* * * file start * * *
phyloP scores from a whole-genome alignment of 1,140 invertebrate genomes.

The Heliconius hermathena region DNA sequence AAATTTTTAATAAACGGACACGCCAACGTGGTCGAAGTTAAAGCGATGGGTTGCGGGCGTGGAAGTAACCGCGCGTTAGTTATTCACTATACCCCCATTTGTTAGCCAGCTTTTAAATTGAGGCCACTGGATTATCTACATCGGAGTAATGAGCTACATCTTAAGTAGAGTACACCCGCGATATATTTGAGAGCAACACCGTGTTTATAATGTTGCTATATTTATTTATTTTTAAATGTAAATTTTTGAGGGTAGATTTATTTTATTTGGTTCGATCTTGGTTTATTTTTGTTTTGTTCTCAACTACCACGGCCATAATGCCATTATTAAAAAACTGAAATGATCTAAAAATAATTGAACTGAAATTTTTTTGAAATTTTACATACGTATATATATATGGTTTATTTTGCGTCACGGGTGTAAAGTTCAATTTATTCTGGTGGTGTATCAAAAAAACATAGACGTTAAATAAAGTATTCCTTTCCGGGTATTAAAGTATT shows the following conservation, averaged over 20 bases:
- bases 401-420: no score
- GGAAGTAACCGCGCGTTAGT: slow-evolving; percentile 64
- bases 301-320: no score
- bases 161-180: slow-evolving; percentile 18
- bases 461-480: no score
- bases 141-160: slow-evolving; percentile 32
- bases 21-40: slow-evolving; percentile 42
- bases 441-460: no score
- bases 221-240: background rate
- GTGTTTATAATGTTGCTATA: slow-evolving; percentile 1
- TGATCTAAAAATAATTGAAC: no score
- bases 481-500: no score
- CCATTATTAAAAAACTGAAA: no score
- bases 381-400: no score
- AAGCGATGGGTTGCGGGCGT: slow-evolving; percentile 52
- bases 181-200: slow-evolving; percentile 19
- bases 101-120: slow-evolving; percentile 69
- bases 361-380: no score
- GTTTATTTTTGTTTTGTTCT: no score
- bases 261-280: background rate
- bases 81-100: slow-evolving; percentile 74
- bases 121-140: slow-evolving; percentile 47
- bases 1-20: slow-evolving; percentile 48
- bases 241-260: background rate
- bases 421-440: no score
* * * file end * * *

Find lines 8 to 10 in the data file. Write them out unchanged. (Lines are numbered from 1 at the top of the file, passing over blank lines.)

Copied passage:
- bases 141-160: slow-evolving; percentile 32
- bases 21-40: slow-evolving; percentile 42
- bases 441-460: no score